Item description for First Look at Rigorous Probability Theory by Jeffrey S. Rosenthal, Harry Bliss, Sami Makkonen, Andrew Frisardi, Jed Hallam & Ian Penney...
This textbook is an introduction to probability theory using measure theory. It is designed for graduate students in a variety of fields (mathematics, statistics, economics, management, finance, computer science, and engineering) who require a working knowledge of probability theory that is mathematically precise, but without excessive technicalities. The text provides complete proofs of all the essential introductory results. Nevertheless, the treatment is focused and accessible, with the measure theory and mathematical details presented in terms of intuitive probabilistic concepts, rather than as separate, imposing subjects. In this new edition, many exercises and small additional topics have been added and existing ones expanded. The text strikes an appropriate balance, rigorously developing probability theory while avoiding unnecessary detail.
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Studio: World Scientific Publishing Company
Est. Packaging Dimensions: Length: 1" Width: 6.25" Height: 9.25" Weight: 1.2 lbs.
Release Date Nov 14, 2006
Publisher World Scientific Publishing Company
ISBN 9812703705 ISBN13 9789812703705
Availability 63 units. Availability accurate as of Mar 25, 2017 09:55.
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More About Jeffrey S. Rosenthal, Harry Bliss, Sami Makkonen, Andrew Frisardi, Jed Hallam & Ian Penney
JEFFREY S. ROSENTHAL is a professor in the Department of Statistics at the University of Toronto. At 24, he received his Ph.D. in mathematics from Harvard. He has written two textbooks on probability theory and is also an amateur musician and computer-game programmer. He lives in Toronto.
Jeffrey S. Rosenthal has an academic affiliation as follows - University of Toronto.
Reviews - What do customers think about First Look at Rigorous Probability Theory?
There are better, but it deserves the 5 stars. Nov 29, 2007
This book I would recommend to prepare you to study Billingslley's Probability and Measure theory. I personally prefer Jacot and Proter's Probability Essentials, for this preparation; however, I can't underestimate this book's quality, hence the 5 stars.
A gem Jul 17, 2007
This is my bedside book at the present time. It's compact, written with immense respect for the reader and even covers some financial applications. It's recalling the measure theory I learned as an undergraduate with the right style. So much better than some of the "Probabilty from dummies" I have put away. When I finish the book I hope to move on to some of the heavier books with a clear idea of where I am going.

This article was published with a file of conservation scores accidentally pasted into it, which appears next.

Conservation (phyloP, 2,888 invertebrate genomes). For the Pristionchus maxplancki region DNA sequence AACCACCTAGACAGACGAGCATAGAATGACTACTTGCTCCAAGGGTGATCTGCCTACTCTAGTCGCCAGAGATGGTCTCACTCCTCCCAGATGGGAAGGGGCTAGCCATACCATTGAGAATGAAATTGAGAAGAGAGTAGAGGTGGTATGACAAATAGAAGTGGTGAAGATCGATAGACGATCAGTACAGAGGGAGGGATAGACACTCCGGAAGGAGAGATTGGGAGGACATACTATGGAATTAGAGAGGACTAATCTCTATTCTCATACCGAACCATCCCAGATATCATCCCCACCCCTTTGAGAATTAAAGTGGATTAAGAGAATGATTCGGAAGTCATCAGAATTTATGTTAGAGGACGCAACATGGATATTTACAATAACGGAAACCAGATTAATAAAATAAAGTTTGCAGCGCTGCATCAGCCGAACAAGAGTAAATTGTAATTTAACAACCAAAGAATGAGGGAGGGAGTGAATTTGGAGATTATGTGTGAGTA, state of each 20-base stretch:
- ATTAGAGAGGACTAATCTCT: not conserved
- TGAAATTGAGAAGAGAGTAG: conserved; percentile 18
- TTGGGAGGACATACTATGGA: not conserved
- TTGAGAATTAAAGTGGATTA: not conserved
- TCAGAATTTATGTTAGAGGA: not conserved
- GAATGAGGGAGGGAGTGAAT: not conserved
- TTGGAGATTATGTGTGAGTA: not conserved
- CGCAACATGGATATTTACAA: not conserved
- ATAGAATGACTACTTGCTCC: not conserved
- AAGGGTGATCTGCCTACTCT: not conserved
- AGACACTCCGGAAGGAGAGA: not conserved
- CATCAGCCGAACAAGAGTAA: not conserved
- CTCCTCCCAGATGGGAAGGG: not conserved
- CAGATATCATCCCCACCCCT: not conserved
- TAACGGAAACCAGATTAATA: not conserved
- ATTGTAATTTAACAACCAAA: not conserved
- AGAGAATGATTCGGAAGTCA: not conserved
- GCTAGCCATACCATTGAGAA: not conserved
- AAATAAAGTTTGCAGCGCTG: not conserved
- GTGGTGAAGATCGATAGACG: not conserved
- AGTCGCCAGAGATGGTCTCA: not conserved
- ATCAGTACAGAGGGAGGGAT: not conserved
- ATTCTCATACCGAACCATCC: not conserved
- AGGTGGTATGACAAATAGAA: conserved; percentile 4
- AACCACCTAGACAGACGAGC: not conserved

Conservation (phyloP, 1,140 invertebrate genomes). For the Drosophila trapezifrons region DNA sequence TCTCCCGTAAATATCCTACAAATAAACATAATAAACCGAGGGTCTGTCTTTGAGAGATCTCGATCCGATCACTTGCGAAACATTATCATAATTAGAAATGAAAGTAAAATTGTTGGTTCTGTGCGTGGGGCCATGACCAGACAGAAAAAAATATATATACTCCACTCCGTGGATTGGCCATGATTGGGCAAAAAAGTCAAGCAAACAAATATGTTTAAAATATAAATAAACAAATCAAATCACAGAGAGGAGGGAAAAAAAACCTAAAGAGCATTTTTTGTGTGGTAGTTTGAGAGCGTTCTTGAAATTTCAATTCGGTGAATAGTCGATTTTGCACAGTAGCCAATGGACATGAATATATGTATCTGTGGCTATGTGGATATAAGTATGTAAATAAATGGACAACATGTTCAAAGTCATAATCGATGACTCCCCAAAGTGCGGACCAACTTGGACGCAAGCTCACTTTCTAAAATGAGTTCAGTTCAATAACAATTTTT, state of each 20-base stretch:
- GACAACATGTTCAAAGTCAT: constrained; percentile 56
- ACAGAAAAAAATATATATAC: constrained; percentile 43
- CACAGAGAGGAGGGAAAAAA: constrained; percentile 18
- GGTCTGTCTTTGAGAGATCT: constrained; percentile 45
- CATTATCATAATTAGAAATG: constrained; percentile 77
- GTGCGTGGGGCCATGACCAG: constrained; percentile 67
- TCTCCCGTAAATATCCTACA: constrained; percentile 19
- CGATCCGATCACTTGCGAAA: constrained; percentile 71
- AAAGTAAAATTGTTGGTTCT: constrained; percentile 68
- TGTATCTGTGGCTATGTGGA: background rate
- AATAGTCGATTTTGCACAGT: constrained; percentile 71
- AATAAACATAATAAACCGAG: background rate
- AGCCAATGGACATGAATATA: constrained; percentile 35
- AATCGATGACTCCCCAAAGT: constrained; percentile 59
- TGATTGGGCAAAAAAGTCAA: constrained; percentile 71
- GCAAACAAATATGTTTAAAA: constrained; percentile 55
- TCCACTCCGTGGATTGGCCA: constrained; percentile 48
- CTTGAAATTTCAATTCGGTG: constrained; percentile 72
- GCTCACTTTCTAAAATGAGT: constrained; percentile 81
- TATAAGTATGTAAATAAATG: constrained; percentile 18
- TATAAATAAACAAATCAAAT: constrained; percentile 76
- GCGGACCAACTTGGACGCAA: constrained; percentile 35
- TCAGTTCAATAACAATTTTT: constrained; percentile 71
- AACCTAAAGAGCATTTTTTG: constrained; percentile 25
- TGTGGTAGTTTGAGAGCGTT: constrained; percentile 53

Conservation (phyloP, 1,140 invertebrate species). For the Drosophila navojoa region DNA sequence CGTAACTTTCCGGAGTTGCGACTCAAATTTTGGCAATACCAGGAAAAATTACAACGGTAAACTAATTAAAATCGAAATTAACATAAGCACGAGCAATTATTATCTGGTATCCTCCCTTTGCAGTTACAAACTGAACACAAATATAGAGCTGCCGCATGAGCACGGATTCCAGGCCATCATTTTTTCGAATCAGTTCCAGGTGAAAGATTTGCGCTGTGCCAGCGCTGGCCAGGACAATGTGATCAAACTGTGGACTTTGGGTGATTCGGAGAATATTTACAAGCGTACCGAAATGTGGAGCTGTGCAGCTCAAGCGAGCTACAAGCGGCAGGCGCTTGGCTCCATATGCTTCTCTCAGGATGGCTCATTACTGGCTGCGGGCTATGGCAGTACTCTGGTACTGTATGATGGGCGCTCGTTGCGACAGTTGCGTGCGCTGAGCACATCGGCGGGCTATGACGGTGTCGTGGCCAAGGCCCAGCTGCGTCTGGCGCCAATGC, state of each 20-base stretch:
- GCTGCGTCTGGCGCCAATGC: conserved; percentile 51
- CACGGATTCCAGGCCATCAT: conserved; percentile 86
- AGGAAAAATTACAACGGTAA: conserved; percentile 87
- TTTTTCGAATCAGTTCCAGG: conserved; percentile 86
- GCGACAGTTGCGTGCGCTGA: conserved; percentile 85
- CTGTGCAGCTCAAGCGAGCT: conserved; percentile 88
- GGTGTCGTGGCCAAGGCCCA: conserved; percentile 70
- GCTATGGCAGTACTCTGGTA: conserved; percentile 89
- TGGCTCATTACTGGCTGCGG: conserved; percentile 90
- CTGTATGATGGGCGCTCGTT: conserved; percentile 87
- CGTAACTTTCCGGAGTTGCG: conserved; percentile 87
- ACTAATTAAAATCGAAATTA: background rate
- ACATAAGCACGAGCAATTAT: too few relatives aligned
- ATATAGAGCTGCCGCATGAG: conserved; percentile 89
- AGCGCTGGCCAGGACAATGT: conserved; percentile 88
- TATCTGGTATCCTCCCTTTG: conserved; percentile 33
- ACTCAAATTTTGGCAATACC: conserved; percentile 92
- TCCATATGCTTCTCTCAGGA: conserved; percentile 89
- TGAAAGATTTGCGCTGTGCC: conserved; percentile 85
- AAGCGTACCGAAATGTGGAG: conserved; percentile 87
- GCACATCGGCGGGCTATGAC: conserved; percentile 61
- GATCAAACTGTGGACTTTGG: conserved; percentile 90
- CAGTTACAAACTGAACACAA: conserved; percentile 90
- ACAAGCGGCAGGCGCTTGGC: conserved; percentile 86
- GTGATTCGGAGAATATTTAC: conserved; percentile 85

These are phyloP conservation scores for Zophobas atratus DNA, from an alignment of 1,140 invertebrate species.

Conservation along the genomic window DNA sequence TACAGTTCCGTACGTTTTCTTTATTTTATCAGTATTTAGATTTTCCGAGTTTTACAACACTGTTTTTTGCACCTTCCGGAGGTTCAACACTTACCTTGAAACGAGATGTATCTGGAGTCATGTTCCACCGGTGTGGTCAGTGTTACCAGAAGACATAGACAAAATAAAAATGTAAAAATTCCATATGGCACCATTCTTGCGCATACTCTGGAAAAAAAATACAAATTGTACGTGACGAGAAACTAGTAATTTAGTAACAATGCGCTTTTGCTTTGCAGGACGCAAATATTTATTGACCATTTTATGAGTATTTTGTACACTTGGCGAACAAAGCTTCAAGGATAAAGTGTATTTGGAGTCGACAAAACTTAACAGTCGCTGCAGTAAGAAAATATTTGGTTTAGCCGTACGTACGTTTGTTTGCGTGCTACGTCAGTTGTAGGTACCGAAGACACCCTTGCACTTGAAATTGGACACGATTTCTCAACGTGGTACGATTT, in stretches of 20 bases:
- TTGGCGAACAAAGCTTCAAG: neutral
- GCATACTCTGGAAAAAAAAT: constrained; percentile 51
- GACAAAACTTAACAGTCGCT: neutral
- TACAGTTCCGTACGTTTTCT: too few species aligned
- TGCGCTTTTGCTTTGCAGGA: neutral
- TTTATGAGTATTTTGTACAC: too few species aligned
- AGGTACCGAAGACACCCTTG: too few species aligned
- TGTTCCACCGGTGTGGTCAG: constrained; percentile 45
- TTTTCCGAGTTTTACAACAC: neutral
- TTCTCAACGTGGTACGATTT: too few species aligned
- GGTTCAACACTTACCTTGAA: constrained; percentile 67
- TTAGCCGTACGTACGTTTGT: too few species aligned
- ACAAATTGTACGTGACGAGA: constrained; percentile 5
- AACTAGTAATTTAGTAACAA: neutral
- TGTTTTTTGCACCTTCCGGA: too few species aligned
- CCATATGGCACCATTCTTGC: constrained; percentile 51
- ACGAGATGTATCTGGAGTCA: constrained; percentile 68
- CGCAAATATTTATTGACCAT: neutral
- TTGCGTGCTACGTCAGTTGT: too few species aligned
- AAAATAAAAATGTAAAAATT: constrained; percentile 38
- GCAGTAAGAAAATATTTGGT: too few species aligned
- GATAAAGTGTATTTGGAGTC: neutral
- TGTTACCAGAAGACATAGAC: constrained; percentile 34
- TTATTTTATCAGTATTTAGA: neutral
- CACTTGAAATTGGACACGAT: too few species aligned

Best Probability book ever! Jul 10, 2006
As a graduate student in mathematics I appreciate the rigorous and no nonsense treatment of the subject. I'm am using this text to study for my Ph.D. qualifying exam in statistics. It's explaining statistics in a language I understand.
Excellent primer to use as supplement or for review Mar 15, 2002
This is a marvelous primer on measure-theoretic probability. I came across it a couple of years after taking a course based on Chung's famous text ("A Course in Prob. Theory") and found it to be an excellent book for review and remediation--that is, it helped me get a better overview of the material I had already learned and it helped me learn topics such as, say, uniform integrability, that didn't sink in too well the first time around.
According to the preface, the author prepared most of the book as supplemental class notes for the benefit of his students in a course whose main text was, if I recall correctly, Billingsley's excellent "Probability and Measure". The students were so enthusiastic about the usefulness of Professor Rosenthal's supplemental info that they insisted he publish it, despite his objection that the book wasn't original enough to warrant entry into an already crowded field. Well, the students made the right call: Rosenthal's clear and concise text will, I think, help almost any student learn measure-theoretic probability more efficiently. I'd also recommend it to folks who need a concise review of measure-theoretic probability.